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Deadly bombings strike Pakistan the day before parliamentary elections

Paramilitary soldiers stand guard on the side of a road for security, ahead of Feb. 8 general elections, in Karachi, Pakistan, Wednesday, Feb. 7, 2024.
Fareed Khan
/
AP
Paramilitary soldiers stand guard on the side of a road for security, ahead of Feb. 8 general elections, in Karachi, Pakistan, Wednesday, Feb. 7, 2024.

Updated February 7, 2024 at 4:17 PM ET

QUETTA, Pakistan — Bombs ripped through two separate political offices in southwestern Pakistan on Wednesday, killing at least 30 people, officials said, the day before the country was set to elect a new parliament.

The attacks in Baluchistan province — home to a low-level insurgency and various militants groups — raised concerns for the election in the troubled Western ally, where many voters are already disillusioned by political feuding and a seemingly intractable economic crisis.

Violence ahead of elections and on the day of polling is common in Pakistan, which has struggled to rein in various militant groups. Tens of thousands of police and paramilitary forces have been deployed across the country following a recent surge in attacks, especially in Baluchistan.

Hours later, the Islamic State group's branch in Pakistan claimed Wednesday's second attack.

At least 18 people were killed in the first attack at independent candidate Asfandyar Khan's election office in the Pashin district, Jumadad Mandokhel, a government official, said.

Shortly after, another bombing killed at least 12 people at the Jamiat Ulema Islam party office in Qilla Saifullah, about 130 kilometers (80 miles) away, according to Jan Achakzai, the spokesman for the provincial government. He said the elections would not be delayed despite the bombings.

The attacks, which left more than two dozen people wounded, drew condemnation from almost all the political parties.

Jamiat Ulema Islam — a leading radical Islamist party that has close ties with Afghanistan's Taliban — has been attacked by the Islamic State group and other militants in recent years. At least 54 people were killed in July when a suicide bomber blew himself up at party rally. An Afghan branch of the Islamic State group claimed that attack.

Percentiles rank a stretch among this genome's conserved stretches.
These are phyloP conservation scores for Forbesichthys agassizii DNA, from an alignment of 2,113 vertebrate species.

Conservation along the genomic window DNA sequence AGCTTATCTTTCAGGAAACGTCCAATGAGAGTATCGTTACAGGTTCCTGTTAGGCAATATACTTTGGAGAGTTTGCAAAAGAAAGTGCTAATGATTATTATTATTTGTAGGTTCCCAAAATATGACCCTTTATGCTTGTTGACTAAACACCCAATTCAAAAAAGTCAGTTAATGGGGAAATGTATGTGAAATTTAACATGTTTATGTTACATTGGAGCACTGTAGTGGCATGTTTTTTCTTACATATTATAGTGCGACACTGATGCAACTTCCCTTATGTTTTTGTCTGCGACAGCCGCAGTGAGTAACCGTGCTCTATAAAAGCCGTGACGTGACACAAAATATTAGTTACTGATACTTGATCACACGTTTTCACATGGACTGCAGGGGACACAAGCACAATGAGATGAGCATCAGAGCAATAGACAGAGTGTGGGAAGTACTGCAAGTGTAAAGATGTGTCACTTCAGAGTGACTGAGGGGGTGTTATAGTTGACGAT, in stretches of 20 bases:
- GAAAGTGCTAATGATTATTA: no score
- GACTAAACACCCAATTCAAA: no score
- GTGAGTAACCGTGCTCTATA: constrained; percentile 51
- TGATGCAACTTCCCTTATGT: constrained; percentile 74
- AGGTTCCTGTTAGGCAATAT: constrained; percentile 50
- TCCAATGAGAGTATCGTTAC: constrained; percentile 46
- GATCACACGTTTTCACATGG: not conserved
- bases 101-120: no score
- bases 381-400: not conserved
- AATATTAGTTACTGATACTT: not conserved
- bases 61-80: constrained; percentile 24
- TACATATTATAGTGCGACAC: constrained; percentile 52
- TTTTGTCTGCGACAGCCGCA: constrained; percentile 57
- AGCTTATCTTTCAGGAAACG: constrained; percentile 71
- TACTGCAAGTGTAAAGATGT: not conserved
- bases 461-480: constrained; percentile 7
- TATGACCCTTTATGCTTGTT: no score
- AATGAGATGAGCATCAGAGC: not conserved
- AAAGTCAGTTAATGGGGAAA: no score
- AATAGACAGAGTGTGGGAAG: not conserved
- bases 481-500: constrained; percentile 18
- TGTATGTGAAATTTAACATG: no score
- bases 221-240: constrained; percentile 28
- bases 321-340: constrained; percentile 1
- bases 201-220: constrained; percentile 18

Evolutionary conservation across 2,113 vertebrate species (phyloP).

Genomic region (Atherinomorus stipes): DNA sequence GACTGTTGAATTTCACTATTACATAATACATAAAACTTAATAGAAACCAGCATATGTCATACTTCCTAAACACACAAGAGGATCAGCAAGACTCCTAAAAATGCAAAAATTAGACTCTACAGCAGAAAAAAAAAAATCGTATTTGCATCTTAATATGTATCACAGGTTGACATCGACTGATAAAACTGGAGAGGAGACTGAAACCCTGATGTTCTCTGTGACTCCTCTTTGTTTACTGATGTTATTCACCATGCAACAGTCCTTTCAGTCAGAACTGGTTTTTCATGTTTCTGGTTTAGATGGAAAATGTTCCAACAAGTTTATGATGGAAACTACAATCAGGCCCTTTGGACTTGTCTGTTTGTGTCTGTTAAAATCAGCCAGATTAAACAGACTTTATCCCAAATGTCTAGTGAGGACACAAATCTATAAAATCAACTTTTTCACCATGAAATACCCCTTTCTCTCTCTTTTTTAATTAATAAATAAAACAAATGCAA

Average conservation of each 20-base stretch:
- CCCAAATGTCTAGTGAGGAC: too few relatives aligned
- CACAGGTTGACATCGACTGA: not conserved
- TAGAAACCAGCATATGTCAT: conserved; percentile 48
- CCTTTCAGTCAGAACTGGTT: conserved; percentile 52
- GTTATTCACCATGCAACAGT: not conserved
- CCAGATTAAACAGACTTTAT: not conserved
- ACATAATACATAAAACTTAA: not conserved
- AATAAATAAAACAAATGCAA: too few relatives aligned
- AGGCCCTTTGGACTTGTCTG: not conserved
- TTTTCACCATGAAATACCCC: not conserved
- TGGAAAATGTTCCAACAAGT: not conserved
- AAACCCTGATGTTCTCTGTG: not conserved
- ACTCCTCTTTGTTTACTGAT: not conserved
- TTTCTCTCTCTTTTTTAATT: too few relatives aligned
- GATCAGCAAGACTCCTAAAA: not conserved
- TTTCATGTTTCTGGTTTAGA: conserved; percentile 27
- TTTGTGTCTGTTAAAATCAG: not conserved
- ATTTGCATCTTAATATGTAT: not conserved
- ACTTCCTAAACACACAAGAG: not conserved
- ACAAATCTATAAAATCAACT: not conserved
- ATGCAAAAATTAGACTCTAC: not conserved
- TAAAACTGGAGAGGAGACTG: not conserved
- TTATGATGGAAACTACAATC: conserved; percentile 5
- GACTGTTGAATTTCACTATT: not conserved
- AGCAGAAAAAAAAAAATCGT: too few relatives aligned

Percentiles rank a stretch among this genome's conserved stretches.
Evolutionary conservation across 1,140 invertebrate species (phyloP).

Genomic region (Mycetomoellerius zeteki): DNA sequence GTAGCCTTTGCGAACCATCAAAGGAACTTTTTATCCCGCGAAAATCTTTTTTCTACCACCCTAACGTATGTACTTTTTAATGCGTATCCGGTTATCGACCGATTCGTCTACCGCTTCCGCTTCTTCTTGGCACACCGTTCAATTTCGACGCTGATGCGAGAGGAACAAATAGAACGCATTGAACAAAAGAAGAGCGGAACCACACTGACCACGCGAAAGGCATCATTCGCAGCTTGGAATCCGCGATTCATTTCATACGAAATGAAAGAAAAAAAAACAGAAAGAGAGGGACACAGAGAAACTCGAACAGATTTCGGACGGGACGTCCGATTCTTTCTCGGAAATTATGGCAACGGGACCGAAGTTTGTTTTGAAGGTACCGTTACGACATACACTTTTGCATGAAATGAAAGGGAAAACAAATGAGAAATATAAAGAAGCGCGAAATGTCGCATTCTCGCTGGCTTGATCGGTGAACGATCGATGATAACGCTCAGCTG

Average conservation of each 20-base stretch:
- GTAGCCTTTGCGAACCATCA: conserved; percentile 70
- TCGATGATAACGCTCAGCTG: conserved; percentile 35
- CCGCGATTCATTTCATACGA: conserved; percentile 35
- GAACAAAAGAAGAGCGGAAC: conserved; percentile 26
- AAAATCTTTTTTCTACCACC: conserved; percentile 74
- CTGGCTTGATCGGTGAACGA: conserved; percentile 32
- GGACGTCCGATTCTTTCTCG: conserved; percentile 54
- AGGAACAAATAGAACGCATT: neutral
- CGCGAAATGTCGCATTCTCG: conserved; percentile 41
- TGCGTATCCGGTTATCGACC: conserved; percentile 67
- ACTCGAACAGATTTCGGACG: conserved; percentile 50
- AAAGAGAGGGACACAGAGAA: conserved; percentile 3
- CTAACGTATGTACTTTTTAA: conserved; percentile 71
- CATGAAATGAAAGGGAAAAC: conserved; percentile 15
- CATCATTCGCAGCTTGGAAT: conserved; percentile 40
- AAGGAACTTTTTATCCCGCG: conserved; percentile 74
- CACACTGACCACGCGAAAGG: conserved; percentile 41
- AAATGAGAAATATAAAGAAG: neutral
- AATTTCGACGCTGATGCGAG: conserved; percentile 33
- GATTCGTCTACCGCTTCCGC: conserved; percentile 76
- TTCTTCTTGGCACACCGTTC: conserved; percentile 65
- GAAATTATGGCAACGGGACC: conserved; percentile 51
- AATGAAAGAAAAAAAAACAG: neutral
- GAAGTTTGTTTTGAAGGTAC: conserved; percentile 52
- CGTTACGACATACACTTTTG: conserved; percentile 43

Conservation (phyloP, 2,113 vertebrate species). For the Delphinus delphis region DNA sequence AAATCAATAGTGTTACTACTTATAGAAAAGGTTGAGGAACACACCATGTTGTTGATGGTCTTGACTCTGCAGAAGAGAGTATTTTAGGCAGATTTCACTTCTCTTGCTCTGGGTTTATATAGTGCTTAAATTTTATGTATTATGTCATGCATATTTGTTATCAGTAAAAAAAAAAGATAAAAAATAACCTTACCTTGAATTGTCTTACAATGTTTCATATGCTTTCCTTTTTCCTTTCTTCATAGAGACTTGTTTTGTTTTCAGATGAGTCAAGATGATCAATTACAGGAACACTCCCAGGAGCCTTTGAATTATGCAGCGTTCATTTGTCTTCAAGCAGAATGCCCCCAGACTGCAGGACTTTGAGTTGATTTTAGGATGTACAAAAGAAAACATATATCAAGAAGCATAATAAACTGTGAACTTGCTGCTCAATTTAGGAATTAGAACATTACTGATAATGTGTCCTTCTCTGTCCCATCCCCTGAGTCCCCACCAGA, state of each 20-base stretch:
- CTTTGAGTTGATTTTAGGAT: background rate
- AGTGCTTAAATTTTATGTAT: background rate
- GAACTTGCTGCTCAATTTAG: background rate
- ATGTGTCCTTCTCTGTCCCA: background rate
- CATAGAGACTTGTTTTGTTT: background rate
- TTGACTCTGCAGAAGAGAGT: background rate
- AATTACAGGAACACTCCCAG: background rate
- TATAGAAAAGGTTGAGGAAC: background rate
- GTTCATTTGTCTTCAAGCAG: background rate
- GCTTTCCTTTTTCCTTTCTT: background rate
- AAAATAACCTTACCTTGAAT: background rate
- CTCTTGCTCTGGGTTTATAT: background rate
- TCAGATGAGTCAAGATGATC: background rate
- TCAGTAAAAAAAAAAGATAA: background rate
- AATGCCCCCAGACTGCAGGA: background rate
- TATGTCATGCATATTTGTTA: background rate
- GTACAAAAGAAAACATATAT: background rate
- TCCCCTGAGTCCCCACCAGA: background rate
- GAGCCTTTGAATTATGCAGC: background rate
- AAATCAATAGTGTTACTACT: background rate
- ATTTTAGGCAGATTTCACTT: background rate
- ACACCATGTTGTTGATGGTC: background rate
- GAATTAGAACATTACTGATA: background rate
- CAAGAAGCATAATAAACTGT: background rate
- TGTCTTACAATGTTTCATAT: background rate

Party president Fazlur Rehman and scores of candidates from the party are contesting the elections throughout the country.

Baluchistan, a gas-rich province on the border with Afghanistan and Iran, has been the scene of an insurgency for more than two decades by Baluch nationalists who are seeking independence.

The nationalists typically attack security forces — not civilian or political targets in the province. The outlawed Baluchistan Liberation Army has been behind multiple attacks on security forces, including one on Jan. 30 that killed six people.

The Pakistani Taliban, along with other militant groups, also have a strong presence in Baluchistan and have targeted civilians in recent years, though the Pakistani Taliban pledged not to attack election rallies ahead of the vote.

Abdullah Khan, an analyst at the Pakistan Institute for Conflict and Security Studies, said more violence could not be ruled out on the election day. He said any of a number of groups could be behind the latest bombings, including the splinter groups within the Pakistani Taliban, Islamic State, Baluch nationalists or al-Qaida.

Caretaker Prime Minister Anwaarul-Haq-Kakar denounced the attacks and conveyed his condolences to the families of those who died. He vowed that "every attempt to sabotage the law and order situation will be thwarted" and said the government is committed to holding elections Thursday in peace.

Achakzai, the provincial government spokesman, announced a three-day mourning period but emphasized that "the elections will take place on Thursday as per the schedule, and we urge people to exercise their right to vote to defeat those who wanted a delay in the elections."

In 2007, Pakistan's two-time prime minister, Benazir Bhutto, was killed in a gun and bomb attack, minutes after she addressed an election rally in the garrison city of Rawalpindi. Her son, Bilawal Bhutto-Zardari, has led the campaign for her Pakistan People's Party amid tight security.

Copyright 2024 NPR. To see more, visit https://www.npr.org.

The Associated Press
[Copyright 2024 NPR]